2. Angle JF, Siddiqi NH, Wallace MJ, et al.  Society of Interventional Radiology (SIR) Standards of Practice Committee.  Quality Improvement Guidelines for Percutaneous Transcatheter Embolization.  2010.  Available at:  http://www.sirweb.org/clinical/cpg/QI7.pdf.  Accessed on April 1, 2013.
  3. Centers for Medicare and Medicaid Services. National Coverage Determination for Therapeutic Embolization. NCD #20.28. Effective December 15, 1978. Available at: http://www.cms.hhs.gov/mcd/index_chapter_list.asp .  Accessed on April 1, 2013.
  4. Gloviczki P, Comerota AJ, Dalsing MC, et al. The care of patients with varicose veins and associated chronic venous diseases:  Clinical practice guidelines of the Society for Vascular Surgery and the American Venous Forum.  J Vasc Surg. 2011; 53:2S‐48S.
  5. Society of Interventional Radiology (SIR). Patient Information Sheet on Pelvic Congestion Syndrome. Available at: http://www.sirweb.org/patients/chronic-pelvic-pain/.  Accessed on April 1, 2013.
  6. Stones W, Cheong YC, Howard FM, Singh S. Interventions for treating chronic pelvic pain in women. Cochrane Database Syst Rev. 2000; Updated 2010;(4):CD000387.
Index

Embolization Therapy for Pelvic Congestion Syndrome
Internal Iliac and Ovarian Vein Embolization as a Treatment of Pelvic Congestion Syndrome
Ovarian and Internal Iliac Vein Embolization as a Treatment of Pelvic Congestion Syndrome
Pelvic Congestion Syndrome
Pelvic Pain – Embolization Therapy for Pelvic Congestion Syndrome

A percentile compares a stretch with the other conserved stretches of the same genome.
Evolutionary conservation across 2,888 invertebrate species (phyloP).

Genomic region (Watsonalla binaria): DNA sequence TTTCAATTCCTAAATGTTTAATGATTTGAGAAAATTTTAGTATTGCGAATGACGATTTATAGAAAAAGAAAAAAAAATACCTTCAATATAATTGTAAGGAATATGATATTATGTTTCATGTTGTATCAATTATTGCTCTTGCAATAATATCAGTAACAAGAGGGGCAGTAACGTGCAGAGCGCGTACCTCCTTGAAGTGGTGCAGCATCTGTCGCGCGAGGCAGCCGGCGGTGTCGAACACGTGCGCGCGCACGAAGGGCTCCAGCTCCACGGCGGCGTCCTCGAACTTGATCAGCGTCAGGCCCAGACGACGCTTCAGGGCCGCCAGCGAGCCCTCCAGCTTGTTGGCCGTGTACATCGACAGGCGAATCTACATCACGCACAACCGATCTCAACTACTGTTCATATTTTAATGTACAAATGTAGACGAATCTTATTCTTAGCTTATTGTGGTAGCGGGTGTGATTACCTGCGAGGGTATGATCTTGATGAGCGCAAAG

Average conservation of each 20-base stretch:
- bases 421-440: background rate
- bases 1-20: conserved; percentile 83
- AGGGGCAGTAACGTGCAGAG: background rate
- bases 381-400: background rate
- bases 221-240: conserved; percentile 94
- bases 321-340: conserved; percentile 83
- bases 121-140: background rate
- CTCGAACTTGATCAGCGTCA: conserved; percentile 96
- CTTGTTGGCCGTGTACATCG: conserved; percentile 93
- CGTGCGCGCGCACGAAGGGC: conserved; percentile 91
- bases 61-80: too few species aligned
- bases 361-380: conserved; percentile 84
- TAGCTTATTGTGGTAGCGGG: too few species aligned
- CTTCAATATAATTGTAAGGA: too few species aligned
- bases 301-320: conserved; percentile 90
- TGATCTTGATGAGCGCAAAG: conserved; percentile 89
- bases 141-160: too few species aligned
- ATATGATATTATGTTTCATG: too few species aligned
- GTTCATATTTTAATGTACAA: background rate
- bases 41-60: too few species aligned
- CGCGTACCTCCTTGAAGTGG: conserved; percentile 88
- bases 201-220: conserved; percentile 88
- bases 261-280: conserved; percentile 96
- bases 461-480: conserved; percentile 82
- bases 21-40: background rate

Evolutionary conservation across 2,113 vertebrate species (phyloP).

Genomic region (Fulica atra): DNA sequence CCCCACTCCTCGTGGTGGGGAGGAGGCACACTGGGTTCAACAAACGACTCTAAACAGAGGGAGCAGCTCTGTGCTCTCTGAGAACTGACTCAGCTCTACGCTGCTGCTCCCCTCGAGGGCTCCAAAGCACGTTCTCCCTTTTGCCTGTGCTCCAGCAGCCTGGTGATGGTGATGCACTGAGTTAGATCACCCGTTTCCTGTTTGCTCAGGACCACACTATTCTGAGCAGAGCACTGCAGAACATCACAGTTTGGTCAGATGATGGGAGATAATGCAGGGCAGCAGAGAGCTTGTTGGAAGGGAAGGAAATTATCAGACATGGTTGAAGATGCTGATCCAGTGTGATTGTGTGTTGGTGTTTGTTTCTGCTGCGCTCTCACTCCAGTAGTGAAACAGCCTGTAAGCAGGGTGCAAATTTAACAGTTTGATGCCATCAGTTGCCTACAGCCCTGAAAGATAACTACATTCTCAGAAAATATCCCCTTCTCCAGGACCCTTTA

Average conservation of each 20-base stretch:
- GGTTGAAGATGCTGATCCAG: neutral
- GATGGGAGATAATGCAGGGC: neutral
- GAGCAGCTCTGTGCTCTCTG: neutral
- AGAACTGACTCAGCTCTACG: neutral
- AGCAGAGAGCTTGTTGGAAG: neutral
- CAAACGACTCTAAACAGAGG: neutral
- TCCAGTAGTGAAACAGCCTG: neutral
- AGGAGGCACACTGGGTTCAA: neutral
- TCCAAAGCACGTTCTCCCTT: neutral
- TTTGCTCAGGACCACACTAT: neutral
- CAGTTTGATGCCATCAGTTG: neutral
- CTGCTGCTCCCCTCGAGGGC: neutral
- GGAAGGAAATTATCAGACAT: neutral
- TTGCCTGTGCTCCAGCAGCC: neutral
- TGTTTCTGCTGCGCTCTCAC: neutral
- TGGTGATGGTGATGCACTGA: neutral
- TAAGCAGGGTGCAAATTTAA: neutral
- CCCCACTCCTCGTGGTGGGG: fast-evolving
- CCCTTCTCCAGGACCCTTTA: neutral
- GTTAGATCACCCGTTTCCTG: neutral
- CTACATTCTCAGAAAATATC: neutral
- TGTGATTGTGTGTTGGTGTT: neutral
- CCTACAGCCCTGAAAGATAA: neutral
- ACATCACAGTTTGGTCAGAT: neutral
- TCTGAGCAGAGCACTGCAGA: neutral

Vein Embolization as a Treatment of Pelvic Congestion Syndrome

Document History
StatusDateAction
 01/01/2014Updated Coding section with 01/01/2014 CPT changes; removed 37204 deleted 12/31/2013, and 75894.
Reviewed05/09/2013Medical Policy and Technology Assessment Committee (MPTAC) review.  No change in stance. Rationale, Definitions and References were updated.
Reviewed05/10/2012MPTAC review. Rationale and References updated.
Reviewed05/19/2011MPTAC review. References updated.
Reviewed05/13/2010MPTAC review. References updated.
Reviewed05/21/2009MPTAC review. Rationale and References updated.
Reviewed05/15/2008MPTAC review. Description clarified by removing surgical ligation. References updated.
 02/21/2008The phrase "investigational/not medically necessary" was clarified to read "investigational and not medically necessary." This change was approved at the November 29, 2007 MPTAC meeting.
Reviewed05/17/2007MPTAC review. References updated. 
Reviewed06/08/2006MPTAC review. No change in position. Rationale and References updated. 
 11/22/2005Added reference for Centers for Medicare and Medicaid Services (CMS) – National Coverage Determination (NCD).
Revised07/14/2005MPTAC review.  Revision based on Pre-merger Anthem and Pre-merger WellPoint Harmonization.  
Pre-Merger OrganizationsLast Review DateDocument NumberTitle

Anthem, Inc.

 

10/28/2004SURG.00062Ovarian and Internal Iliac Vein Embolization as a Treatment of Pelvic Congestion Syndrome
WellPoint Health Networks, Inc.06/24/20043.09.09Ovarian and Internal Iliac Vein Embolization as a Treatment of Pelvic Congestion Syndrome